Lake Hillier in Western Australia is one of several sites targeted for microbiome investigation by the eXtreme Microbiome Project (XMP - extrememicrobiome.org).
The lake’s water is about 10 times saltier than sea water and has a bright-pink colour1.
The unusual colouration was thought to be due to a type of red algae (Dunaliella salina), but no formal investigations had been performed until recently. Dr. Ken McGrath’s team from the Australian Genome Research Facility collected water samples from the top and lower levels of the lake, as well as sediment samples, for metagenomic analysis.
Traditional culture-based analysis managed to resolve 13 different microorganisms, with a culture-dependent bias towards bacterial species1. A 16S-based microbial profile using short-read sequencing technology built a more complete taxonomic representation, but species-level identification was problematic.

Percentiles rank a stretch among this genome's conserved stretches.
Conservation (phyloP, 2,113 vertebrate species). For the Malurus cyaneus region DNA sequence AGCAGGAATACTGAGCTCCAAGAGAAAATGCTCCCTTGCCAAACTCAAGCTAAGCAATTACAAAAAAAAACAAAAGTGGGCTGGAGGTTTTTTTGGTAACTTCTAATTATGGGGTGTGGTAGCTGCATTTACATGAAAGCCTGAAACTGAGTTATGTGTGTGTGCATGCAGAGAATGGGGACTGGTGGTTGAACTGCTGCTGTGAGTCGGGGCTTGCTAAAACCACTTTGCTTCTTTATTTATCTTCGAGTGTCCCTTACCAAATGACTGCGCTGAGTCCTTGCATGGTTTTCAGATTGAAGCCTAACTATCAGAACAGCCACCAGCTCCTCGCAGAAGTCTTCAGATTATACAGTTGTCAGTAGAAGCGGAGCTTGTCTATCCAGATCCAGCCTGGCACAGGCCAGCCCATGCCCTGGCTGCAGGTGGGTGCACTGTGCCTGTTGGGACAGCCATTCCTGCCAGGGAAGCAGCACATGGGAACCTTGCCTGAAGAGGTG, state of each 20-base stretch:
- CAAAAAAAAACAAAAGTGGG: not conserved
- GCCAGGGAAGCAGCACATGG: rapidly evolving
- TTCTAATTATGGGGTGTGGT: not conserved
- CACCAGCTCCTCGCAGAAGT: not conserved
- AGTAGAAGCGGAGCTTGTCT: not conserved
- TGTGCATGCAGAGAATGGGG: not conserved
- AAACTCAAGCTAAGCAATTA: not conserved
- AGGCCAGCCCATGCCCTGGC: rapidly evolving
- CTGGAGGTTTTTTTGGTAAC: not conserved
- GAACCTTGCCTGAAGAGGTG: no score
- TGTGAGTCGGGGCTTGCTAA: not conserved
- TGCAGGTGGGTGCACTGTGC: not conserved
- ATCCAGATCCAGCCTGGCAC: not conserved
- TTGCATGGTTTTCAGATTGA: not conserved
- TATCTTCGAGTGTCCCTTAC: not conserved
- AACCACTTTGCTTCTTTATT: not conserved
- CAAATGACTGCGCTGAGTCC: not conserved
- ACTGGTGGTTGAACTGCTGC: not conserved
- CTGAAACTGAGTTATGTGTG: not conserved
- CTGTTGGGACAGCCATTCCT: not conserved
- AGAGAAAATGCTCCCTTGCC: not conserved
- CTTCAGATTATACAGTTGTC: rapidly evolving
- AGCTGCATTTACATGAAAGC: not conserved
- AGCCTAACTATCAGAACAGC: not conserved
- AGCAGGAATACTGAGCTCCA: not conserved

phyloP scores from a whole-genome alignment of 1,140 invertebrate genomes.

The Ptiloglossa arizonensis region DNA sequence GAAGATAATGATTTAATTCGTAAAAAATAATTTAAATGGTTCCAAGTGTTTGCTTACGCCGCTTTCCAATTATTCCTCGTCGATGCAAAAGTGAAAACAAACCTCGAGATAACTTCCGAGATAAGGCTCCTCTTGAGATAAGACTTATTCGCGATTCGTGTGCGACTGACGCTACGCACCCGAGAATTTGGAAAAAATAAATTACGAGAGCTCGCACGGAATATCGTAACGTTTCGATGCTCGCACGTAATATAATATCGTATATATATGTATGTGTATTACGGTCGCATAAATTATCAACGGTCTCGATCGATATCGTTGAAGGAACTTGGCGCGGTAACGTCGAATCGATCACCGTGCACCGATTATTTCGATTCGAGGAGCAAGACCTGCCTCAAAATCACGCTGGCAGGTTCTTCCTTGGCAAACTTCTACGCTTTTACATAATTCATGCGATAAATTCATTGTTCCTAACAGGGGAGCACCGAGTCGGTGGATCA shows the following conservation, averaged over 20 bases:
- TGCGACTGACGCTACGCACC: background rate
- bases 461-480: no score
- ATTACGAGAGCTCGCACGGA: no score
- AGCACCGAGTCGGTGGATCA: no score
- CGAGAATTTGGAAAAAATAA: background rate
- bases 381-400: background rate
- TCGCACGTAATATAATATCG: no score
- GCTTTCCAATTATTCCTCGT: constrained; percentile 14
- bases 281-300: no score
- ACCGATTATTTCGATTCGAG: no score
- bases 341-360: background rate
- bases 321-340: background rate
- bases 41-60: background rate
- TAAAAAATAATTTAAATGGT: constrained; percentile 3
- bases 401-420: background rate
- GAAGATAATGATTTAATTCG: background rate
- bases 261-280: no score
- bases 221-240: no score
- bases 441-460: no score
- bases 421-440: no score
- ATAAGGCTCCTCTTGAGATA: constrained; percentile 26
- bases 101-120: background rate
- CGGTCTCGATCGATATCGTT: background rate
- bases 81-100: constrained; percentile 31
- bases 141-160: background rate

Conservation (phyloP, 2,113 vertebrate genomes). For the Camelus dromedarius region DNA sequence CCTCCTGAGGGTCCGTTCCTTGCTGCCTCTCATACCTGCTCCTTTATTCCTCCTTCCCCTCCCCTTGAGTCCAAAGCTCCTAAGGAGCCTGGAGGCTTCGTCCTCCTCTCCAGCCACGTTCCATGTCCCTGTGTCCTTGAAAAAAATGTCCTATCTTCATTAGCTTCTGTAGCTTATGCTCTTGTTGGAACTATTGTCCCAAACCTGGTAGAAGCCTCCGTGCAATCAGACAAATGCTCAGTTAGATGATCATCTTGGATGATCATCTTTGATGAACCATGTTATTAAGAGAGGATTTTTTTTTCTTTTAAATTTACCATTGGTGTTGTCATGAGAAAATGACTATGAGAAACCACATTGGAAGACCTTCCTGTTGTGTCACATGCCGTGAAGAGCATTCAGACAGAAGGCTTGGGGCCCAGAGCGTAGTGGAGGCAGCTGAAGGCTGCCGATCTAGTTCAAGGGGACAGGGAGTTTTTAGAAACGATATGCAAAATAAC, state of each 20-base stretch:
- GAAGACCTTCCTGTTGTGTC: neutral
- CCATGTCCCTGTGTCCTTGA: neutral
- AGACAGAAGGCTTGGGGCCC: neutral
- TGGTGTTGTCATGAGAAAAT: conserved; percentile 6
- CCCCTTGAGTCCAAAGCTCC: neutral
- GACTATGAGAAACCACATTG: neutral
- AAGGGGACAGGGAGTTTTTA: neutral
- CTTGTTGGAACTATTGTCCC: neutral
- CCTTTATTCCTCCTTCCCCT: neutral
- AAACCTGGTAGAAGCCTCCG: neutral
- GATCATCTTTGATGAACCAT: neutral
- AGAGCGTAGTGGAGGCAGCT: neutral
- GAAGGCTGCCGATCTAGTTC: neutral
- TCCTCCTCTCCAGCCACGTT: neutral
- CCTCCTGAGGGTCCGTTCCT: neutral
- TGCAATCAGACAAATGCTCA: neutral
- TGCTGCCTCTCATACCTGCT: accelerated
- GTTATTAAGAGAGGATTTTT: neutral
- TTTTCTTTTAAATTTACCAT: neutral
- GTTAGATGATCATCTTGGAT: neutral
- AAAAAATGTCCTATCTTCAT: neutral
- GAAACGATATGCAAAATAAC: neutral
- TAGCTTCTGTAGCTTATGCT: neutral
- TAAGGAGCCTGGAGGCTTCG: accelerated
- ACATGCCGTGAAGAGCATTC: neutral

In contrast, a whole-shotgun DNA sequencing approach using nanopore technology resulted in species-level taxonomic classification, with a more complete profile starting to emerge after just 2 hours of sequencing. The final results were available after 24 hours of sequencing, with successful identification of algae, archaea, bacteria and viruses.
The XMP found that the red bacterium Salinibacter ruber dominated the metagenomics profile of the lake, whereas D. salina was present at relatively low levels, and concluded that the pink colour of the lake is produced by the bacteria, and not the algae as previously thought.
The Lake Hillier microbiome study, as well as the rest of the XMP work, has put nanopore sequencing at the forefront of microbiome research in extreme understudied environments.
This case study is taken from the microbiome white paper.
1. McGrath, K. The eXtreme Microbiome Project (XMP) presents: The mystery of the pink lake. Presentation (2016). Available at: https://vimeo.com/168673450 [Accessed: 24 January 2018]